No-one could have predicted the challenges that 2020 has brought and the disruption caused by a global pandemic to businesses worldwide.
As we all adjust to the ‘new normal’, it is clear that the businesses that have survived and even thrived during lock-down are those that have boosted their online services or switched to using digital services for the first time.
Whatever industry you are in, there has never been a better time to embrace the internet and rethink how to take your business online. The great thing is you don’t need a lot of technical skills to do it! Below is our quick-start guide to getting your business online.
Get a domain name
Plan your website
Design your website
Tell your story
Marketing, marketing, marketing
Development and maintenance
1. Get a domain name
What’s a domain? A domain is the part of your website address that comes after the www.
Simple right? If only! Choosing the right domain name is an important decision – your name should represent what your business does and be easy to remember.
You also need to make sure the name isn’t trademarked, copyrighted or being used by another business.
Our top tips: keep it short, make sure it’s easy to spell, and use words that clearly define the services you offer.
2. Plan your website
It’s important to think carefully about what level of services your website will require. For example, do you need a full-service website with product search? How will you process payments? What about delivery and customer service?
When planning what features your website needs, consider your customers’ experience from beginning to end and how they will embrace what you are offering.
3. Design your website
Once you know what you want your website to do, you can more easily decide how best to design it. There are many options depending on your budget and how hands-on you are:
Basic website – lots of DIY options where you simply choose a pre-designed template and add your own text and images. Very easy to create and make updates.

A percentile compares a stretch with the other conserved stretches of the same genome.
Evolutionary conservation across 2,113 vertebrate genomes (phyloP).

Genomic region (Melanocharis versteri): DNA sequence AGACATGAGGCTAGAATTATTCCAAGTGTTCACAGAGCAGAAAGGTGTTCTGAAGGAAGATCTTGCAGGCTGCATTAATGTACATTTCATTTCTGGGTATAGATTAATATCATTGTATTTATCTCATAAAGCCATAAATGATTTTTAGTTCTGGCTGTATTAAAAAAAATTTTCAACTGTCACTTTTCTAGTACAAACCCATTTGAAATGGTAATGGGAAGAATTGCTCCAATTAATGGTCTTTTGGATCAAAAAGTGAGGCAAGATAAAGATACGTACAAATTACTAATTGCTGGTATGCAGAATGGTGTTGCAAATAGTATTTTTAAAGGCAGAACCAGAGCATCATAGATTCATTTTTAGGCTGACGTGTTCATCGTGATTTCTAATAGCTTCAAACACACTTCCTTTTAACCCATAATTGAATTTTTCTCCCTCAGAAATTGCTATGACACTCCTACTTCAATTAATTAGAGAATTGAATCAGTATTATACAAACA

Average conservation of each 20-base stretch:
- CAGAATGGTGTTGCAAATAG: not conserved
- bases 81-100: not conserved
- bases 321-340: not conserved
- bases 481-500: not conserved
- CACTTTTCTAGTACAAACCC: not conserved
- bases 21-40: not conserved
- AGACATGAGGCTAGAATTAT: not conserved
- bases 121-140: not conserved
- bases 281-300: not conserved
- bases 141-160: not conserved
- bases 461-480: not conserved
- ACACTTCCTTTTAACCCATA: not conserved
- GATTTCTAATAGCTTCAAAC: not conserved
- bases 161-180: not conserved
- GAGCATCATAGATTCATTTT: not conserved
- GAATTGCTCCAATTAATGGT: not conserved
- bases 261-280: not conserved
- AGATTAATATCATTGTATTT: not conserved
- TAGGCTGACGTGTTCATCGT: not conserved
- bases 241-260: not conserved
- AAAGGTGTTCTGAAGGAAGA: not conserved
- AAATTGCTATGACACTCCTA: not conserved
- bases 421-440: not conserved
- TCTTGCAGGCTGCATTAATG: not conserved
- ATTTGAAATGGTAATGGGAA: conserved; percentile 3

WordPress website – allows you to build and update your own website without needing coding skills, provides extra functionality and total control.
Complex website – if your business needs a lot of complex features or a high level of customization you will likely need to take the next step and engage a professional website designer.
4. Tell your story
Make sure your website includes your own unique story. Customers love hearing about who you are, how and when your business started. It helps to build rapport with customers and makes your service feel more personalized, which is so important when you move online. Some ideas of how to do this might include videos, personal reviews and customer testimonials.
5. Marketing marketing marketing
Once you have created your website, the next step is to make sure people can find you! These days, there are many different forms of online marketing – free and paid. Basically, the more time and money you invest in marketing, the more customers you will reach.
SEO – Search Engine Optimization (SEO) is the science behind getting higher rankings on popular search engines such as Google and Bing. We strongly recommend taking a crash-course in SEO as you build your website (or hire an expert). Hot tip – make sure the content on your website is closely aligned with what your customers are searching for.
Use social media – start by including links to your website from posts on Facebook, Twitter etc. Remember every “share”, “follow” and “like” will help to build your customer-base.
Email marketing campaigns
Paid online advertising – e.g. ads on Google, Facebook etc.
6. Development and maintenance
As with all investments, you need to factor in the ongoing costs of maintaining your website. This might mean time you set aside for yourself to manage the content updates for your website or the ongoing costs of hiring professional developers to make changes for you. You may also need to consider the ongoing costs of digital marketing such as product photography and videos. Make sure bugs and broken links on your website are resolved as quickly as possible. You should regularly review your website’s performance and try to identify ways to continually improve your customers’ experience.
7. Customer Service
Consider how your customers will reach out to you – enquiries, scheduling appointments, purchases, delivery, returns and complaints. Do your customers need to be able to speak with someone in real-time? As more and more businesses move online, it’s essential to retain a high level of customer service and customer satisfaction. Using a virtual secretary and a customizable online booking software like Scheduly is a simple and cost-effective solution for businesses to deliver excellent customer service without the high costs of hiring someone to exclusively answer the phone.
Emma Sanchez is a freelance writer and small business owner based in Perth, Western Australia.
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